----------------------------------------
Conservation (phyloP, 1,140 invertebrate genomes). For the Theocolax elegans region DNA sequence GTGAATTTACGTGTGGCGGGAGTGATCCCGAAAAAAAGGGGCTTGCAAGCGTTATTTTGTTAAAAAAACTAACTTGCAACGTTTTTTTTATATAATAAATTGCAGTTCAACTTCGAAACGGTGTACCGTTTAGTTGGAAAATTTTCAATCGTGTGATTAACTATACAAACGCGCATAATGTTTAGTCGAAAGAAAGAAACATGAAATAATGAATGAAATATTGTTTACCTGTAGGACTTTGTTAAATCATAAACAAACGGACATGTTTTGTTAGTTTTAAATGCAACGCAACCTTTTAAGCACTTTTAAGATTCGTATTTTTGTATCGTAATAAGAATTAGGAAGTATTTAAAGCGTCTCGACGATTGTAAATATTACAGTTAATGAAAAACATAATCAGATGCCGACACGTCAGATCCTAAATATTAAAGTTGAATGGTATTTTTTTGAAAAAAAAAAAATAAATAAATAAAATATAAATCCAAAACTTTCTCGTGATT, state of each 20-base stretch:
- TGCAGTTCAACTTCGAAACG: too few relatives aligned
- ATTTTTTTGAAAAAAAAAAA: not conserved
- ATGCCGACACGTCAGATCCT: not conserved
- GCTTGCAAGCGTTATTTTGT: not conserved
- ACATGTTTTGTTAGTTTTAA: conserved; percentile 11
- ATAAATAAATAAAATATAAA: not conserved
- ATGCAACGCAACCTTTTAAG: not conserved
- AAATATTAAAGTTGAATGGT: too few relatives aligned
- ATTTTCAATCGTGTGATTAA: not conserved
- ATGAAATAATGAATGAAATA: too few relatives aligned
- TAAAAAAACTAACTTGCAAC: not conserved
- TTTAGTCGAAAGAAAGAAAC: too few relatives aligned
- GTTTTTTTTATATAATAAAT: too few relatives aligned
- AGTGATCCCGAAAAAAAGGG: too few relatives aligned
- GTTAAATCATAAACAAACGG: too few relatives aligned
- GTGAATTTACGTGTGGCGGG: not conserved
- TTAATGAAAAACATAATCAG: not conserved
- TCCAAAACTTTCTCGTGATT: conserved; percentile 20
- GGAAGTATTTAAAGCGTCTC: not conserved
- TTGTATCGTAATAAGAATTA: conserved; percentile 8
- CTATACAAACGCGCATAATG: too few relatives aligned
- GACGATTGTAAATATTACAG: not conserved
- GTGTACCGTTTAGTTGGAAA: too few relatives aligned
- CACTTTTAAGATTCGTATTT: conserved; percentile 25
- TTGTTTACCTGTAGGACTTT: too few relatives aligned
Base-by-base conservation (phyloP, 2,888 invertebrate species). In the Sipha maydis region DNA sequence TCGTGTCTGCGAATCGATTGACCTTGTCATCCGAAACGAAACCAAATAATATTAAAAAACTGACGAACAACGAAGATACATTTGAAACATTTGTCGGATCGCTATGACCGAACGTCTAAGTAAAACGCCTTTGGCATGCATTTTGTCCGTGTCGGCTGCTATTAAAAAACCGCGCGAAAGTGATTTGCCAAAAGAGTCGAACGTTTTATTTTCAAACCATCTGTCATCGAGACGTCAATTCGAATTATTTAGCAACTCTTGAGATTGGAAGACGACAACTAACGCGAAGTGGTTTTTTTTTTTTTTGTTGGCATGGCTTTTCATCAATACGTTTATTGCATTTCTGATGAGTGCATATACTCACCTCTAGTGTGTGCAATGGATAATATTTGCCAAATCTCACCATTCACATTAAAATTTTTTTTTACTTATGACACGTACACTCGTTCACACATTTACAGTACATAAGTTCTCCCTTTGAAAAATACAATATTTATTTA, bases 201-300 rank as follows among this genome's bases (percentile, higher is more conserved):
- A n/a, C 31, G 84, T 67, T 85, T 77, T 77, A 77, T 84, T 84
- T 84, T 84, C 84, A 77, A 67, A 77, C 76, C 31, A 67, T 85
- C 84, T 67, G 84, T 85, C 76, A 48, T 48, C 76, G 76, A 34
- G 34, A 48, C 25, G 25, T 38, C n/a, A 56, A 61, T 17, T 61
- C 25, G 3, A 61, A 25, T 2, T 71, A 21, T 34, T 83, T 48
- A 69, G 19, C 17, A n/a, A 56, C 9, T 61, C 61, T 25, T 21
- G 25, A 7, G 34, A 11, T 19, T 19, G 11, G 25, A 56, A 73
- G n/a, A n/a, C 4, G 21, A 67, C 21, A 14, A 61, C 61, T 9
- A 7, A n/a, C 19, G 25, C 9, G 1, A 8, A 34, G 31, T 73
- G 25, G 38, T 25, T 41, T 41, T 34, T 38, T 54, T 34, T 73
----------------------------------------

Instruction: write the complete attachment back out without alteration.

Conservation (phyloP, 1,140 invertebrate genomes). For the Theocolax elegans region DNA sequence GTGAATTTACGTGTGGCGGGAGTGATCCCGAAAAAAAGGGGCTTGCAAGCGTTATTTTGTTAAAAAAACTAACTTGCAACGTTTTTTTTATATAATAAATTGCAGTTCAACTTCGAAACGGTGTACCGTTTAGTTGGAAAATTTTCAATCGTGTGATTAACTATACAAACGCGCATAATGTTTAGTCGAAAGAAAGAAACATGAAATAATGAATGAAATATTGTTTACCTGTAGGACTTTGTTAAATCATAAACAAACGGACATGTTTTGTTAGTTTTAAATGCAACGCAACCTTTTAAGCACTTTTAAGATTCGTATTTTTGTATCGTAATAAGAATTAGGAAGTATTTAAAGCGTCTCGACGATTGTAAATATTACAGTTAATGAAAAACATAATCAGATGCCGACACGTCAGATCCTAAATATTAAAGTTGAATGGTATTTTTTTGAAAAAAAAAAAATAAATAAATAAAATATAAATCCAAAACTTTCTCGTGATT, state of each 20-base stretch:
- TGCAGTTCAACTTCGAAACG: too few relatives aligned
- ATTTTTTTGAAAAAAAAAAA: not conserved
- ATGCCGACACGTCAGATCCT: not conserved
- GCTTGCAAGCGTTATTTTGT: not conserved
- ACATGTTTTGTTAGTTTTAA: conserved; percentile 11
- ATAAATAAATAAAATATAAA: not conserved
- ATGCAACGCAACCTTTTAAG: not conserved
- AAATATTAAAGTTGAATGGT: too few relatives aligned
- ATTTTCAATCGTGTGATTAA: not conserved
- ATGAAATAATGAATGAAATA: too few relatives aligned
- TAAAAAAACTAACTTGCAAC: not conserved
- TTTAGTCGAAAGAAAGAAAC: too few relatives aligned
- GTTTTTTTTATATAATAAAT: too few relatives aligned
- AGTGATCCCGAAAAAAAGGG: too few relatives aligned
- GTTAAATCATAAACAAACGG: too few relatives aligned
- GTGAATTTACGTGTGGCGGG: not conserved
- TTAATGAAAAACATAATCAG: not conserved
- TCCAAAACTTTCTCGTGATT: conserved; percentile 20
- GGAAGTATTTAAAGCGTCTC: not conserved
- TTGTATCGTAATAAGAATTA: conserved; percentile 8
- CTATACAAACGCGCATAATG: too few relatives aligned
- GACGATTGTAAATATTACAG: not conserved
- GTGTACCGTTTAGTTGGAAA: too few relatives aligned
- CACTTTTAAGATTCGTATTT: conserved; percentile 25
- TTGTTTACCTGTAGGACTTT: too few relatives aligned
Base-by-base conservation (phyloP, 2,888 invertebrate species). In the Sipha maydis region DNA sequence TCGTGTCTGCGAATCGATTGACCTTGTCATCCGAAACGAAACCAAATAATATTAAAAAACTGACGAACAACGAAGATACATTTGAAACATTTGTCGGATCGCTATGACCGAACGTCTAAGTAAAACGCCTTTGGCATGCATTTTGTCCGTGTCGGCTGCTATTAAAAAACCGCGCGAAAGTGATTTGCCAAAAGAGTCGAACGTTTTATTTTCAAACCATCTGTCATCGAGACGTCAATTCGAATTATTTAGCAACTCTTGAGATTGGAAGACGACAACTAACGCGAAGTGGTTTTTTTTTTTTTTGTTGGCATGGCTTTTCATCAATACGTTTATTGCATTTCTGATGAGTGCATATACTCACCTCTAGTGTGTGCAATGGATAATATTTGCCAAATCTCACCATTCACATTAAAATTTTTTTTTACTTATGACACGTACACTCGTTCACACATTTACAGTACATAAGTTCTCCCTTTGAAAAATACAATATTTATTTA, bases 201-300 rank as follows among this genome's bases (percentile, higher is more conserved):
- A n/a, C 31, G 84, T 67, T 85, T 77, T 77, A 77, T 84, T 84
- T 84, T 84, C 84, A 77, A 67, A 77, C 76, C 31, A 67, T 85
- C 84, T 67, G 84, T 85, C 76, A 48, T 48, C 76, G 76, A 34
- G 34, A 48, C 25, G 25, T 38, C n/a, A 56, A 61, T 17, T 61
- C 25, G 3, A 61, A 25, T 2, T 71, A 21, T 34, T 83, T 48
- A 69, G 19, C 17, A n/a, A 56, C 9, T 61, C 61, T 25, T 21
- G 25, A 7, G 34, A 11, T 19, T 19, G 11, G 25, A 56, A 73
- G n/a, A n/a, C 4, G 21, A 67, C 21, A 14, A 61, C 61, T 9
- A 7, A n/a, C 19, G 25, C 9, G 1, A 8, A 34, G 31, T 73
- G 25, G 38, T 25, T 41, T 41, T 34, T 38, T 54, T 34, T 73